Feedback outputs only the initializer value at each execution or iteration until the delay you specify is
complete. Then on each subsequent execution or iteration, the Feedback Node outputs the values it stored
one at a time and in subsequent order.
Initializing the Feedback Node on Loop Execution
By default, the Feedback Node globally initializes when the VI compiles or loads. If you wire a value to the
initializer terminal, the Feedback Node initializes to that value on the first call of the VI in an execution or
each time a loop executes, depending on whether you leave the initializer terminal on the node or move the
terminal to the left edge of a loop. The following image shows the appearance of the initializer terminal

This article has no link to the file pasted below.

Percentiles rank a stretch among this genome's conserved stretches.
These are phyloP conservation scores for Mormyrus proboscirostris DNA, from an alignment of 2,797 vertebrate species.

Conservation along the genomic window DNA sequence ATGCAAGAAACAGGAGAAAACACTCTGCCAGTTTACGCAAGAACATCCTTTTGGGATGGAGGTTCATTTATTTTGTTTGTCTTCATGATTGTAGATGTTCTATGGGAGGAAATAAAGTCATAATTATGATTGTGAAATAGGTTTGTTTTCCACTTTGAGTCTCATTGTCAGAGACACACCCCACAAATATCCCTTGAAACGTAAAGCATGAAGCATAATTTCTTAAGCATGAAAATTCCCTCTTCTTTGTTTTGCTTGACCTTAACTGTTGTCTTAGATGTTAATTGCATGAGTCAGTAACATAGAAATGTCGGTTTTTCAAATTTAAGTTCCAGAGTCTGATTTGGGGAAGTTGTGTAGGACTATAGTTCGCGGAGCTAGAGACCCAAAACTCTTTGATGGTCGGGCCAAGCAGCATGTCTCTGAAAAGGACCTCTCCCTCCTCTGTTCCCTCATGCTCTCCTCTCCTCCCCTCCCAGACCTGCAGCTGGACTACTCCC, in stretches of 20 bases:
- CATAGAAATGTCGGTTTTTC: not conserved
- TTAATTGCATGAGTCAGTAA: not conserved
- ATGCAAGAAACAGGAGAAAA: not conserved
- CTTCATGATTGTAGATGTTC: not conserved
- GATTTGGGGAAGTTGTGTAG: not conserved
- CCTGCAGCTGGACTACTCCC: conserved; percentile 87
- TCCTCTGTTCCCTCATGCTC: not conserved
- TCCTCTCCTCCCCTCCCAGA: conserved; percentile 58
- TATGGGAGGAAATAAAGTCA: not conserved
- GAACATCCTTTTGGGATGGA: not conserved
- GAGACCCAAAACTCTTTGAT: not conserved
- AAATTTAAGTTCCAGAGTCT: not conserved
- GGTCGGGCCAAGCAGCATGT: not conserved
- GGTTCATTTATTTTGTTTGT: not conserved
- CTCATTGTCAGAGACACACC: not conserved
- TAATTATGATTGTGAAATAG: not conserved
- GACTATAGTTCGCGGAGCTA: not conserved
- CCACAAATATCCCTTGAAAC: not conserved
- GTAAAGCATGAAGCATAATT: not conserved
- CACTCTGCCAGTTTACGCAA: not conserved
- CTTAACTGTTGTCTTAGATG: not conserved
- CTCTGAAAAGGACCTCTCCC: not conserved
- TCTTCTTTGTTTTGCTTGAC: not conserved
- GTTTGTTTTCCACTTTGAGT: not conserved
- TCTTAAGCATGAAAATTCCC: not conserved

when you move it to the left edge of a loop.

To initialize a Feedback Node when a loop executes, right-click the initializer terminal and select Move
Initializer One Loop Out or Move Initializer One Loop In from the shortcut menu to move the initializer
terminal. The initializer terminal changes icons, as shown on the loop in the following figure, and the
Feedback Node initializes before the first iteration of each execution of the loop. You must wire an initial
value to the initializer terminal if you move it to the left edge of a loop. If the initializer terminal is on the
edge of the outermost or innermost loop, as in the following block diagram, LabVIEW dims the
corresponding option to Move Initializer One Loop Out or Move Initializer One Loop In in the shortcut
menu.

In the previous block diagram, although the Feedback Node is in the For Loop, the initializer terminal is on